Sital Fouzdar (48), who lives in Bishnupur in Bankura district of West Bengal, was busy creating different incarnations of Lord Vishnu on cards. Two of his family members were assisting him. Sital Fouzdar is among the few practicing artisans trained in the art of making Dashavatar cards, popularly known as ganjifa cards.
The signboard outside his house that also doubles up a shop at Sankhari Bazaar, Mansatola, reads: “House of quality Dashavatar cards and Naqsh cards. An ancient traditional handicraft item of Bishnupur dynasty.”
As the name suggests, Dashavatar cards, also referred as Dashabatar cards, is a game of cards, indicating the ten incarnations of Lord Vishnu, the Hindu God, depicted on the cards. The card game was once the favorite pastime of people living in Bishnupur and other parts of Bengal.
But changing times and the advent of modern forms of entertainment pushed the game to the margins. By adapting the painting method on other decorative items and by reducing the number of cards in a pack, the Fouzdar family that practices it and the government ensure its sustenance.
Ancient card game
Making ganjifa cards remains the sole fiefdom of the Fouzdars. Sital Fouzdar claimed to be the 87th generation of the Fouzdar clan involved in making Dashavatar cards, from the time the card game started. It was introduced during the reign of Bir Hambir who became the king of Bishnupur in 1592.
“Our ancestors have been making the cards since Malla kings ruled the region,” he told VillageSquare.in. But some Indian scholars date the origin of the card game to an earlier era. In 1895, noted scholar Haraprasad Shastri mentioned in the Asiatic journal that the game originated in the 8th century.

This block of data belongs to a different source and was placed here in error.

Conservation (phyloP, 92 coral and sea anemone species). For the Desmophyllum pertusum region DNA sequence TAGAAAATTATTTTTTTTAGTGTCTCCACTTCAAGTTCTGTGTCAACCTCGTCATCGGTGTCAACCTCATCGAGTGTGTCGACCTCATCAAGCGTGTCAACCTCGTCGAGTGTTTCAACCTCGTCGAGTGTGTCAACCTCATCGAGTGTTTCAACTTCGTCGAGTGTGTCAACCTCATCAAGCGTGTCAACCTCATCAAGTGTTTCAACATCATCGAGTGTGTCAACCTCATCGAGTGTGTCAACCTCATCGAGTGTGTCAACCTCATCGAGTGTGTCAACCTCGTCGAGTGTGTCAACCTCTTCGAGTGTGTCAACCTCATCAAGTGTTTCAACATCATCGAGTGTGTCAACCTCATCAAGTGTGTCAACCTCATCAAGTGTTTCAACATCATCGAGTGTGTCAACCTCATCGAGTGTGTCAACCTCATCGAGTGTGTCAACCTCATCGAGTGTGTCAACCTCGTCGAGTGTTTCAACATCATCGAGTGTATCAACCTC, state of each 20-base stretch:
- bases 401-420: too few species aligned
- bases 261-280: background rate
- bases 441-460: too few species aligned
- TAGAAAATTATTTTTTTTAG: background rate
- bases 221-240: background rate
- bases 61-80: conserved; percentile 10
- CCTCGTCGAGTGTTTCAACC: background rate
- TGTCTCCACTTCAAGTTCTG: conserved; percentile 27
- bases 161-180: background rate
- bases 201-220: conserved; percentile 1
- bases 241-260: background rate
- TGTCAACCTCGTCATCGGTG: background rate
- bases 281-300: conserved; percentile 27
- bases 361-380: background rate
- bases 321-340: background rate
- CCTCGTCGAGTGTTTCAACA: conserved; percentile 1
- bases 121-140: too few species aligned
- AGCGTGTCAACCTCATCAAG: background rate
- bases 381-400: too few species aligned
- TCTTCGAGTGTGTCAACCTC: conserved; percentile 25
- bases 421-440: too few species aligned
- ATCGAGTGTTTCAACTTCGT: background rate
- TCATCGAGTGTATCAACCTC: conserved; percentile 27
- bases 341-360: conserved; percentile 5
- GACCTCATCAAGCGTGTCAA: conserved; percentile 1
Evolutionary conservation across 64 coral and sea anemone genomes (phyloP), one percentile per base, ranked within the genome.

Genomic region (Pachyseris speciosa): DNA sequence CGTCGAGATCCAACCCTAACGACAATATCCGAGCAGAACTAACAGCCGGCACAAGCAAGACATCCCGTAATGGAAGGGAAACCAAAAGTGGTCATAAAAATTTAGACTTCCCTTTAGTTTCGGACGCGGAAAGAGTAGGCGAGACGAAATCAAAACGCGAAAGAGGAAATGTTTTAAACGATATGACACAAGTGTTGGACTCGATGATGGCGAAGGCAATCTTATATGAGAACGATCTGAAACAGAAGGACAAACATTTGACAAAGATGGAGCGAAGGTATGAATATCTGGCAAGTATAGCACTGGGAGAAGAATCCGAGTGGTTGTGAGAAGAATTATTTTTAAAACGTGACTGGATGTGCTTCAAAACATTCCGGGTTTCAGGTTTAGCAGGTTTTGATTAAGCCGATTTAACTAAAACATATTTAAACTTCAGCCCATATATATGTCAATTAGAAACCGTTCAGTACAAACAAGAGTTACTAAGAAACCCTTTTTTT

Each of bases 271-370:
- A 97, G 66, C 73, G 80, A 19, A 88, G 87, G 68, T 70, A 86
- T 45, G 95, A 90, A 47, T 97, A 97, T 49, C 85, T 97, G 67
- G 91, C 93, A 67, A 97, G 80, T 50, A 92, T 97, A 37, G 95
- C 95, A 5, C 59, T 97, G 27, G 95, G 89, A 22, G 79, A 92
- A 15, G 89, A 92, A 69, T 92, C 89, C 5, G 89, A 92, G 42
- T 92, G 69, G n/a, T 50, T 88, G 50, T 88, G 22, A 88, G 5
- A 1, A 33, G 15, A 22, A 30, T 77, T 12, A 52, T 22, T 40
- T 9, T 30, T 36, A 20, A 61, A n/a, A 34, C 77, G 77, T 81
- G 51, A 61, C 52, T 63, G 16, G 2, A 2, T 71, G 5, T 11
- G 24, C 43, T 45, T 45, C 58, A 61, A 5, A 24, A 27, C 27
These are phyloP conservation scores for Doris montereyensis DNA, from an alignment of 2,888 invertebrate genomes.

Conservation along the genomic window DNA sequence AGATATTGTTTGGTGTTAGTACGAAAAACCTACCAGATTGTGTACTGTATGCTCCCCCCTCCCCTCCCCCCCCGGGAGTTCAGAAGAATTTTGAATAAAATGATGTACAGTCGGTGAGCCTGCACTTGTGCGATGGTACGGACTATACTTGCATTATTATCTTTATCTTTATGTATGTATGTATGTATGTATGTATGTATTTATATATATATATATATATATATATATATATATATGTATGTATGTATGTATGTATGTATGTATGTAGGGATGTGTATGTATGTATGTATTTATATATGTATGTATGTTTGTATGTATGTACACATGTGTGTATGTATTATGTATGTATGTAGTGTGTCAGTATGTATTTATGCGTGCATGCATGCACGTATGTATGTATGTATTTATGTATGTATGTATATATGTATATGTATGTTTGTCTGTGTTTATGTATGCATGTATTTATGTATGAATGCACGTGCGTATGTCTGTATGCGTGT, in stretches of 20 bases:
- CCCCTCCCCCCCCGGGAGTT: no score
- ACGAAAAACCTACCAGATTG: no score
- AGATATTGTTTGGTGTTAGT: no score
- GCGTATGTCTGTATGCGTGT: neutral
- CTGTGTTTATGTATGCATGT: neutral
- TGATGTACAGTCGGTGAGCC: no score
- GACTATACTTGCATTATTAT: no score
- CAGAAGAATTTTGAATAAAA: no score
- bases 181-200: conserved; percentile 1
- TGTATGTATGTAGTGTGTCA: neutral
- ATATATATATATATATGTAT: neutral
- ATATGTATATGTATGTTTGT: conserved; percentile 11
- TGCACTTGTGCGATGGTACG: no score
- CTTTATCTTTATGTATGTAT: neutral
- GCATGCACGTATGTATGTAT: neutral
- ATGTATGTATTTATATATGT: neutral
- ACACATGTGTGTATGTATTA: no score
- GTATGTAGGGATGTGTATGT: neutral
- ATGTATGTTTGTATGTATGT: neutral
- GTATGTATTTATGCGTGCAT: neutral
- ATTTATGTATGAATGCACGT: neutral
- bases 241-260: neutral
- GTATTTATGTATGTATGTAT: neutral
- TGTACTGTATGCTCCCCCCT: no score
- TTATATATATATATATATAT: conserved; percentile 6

Proving Sital Fouzdar’s claims, researchers believe that the game was introduced in Bankura during the rule of Bir Hambir, the king of Bishnupur in the 16th century, also the 49th ruler of Malla dynasty. Hambir was a great patron of art, craft and literature.
Adaptation from Akbar’s court
“Bir Hambir had cordial relations with King Akbar and visited him often. He was fascinated by ganjifa, the card game being played in Akbar’s court,” said Kaushik Bhattacharya, assistant professor, department of anthropology at Bidhannagar College, Kolkata.
The word Fouzdar connotes a military title. “Local kings brought us from our native Rajasthan to fight rival kings. King Hambir recognized the talent of a Fouzdar who was interested more in art and culture than in wars and gave him the responsibility of making Dashavatar cards,” said Sital Fouzdar. The family has been continuing the tradition for generations.
“Hambir introduced the card game in his kingdom with the theme of gods and goddesses,” Bhattacharya told VillageSquare.in. “A member of the Fouzdar family with proclivity for arts designed the cards based on the ten incarnations of Lord Vishnu.”
“A detailed description of an eight-suit pack of Mughal ganjifa with 96 cards can be found in Abul Fazal’s Ain-i-Akbari,” said Bhattacharya. “The Fouzdars made some innovations and increased the number of cards to 120. The game had five players.”
The cards are made with cloth, starch, paint and lacquer. “First, a piece of cloth is folded over and pasted using glue made from tamarind seeds. After it dries, a layer of chalk dust is applied,”Sikha Fouzdar (25), told VillageSquare.in.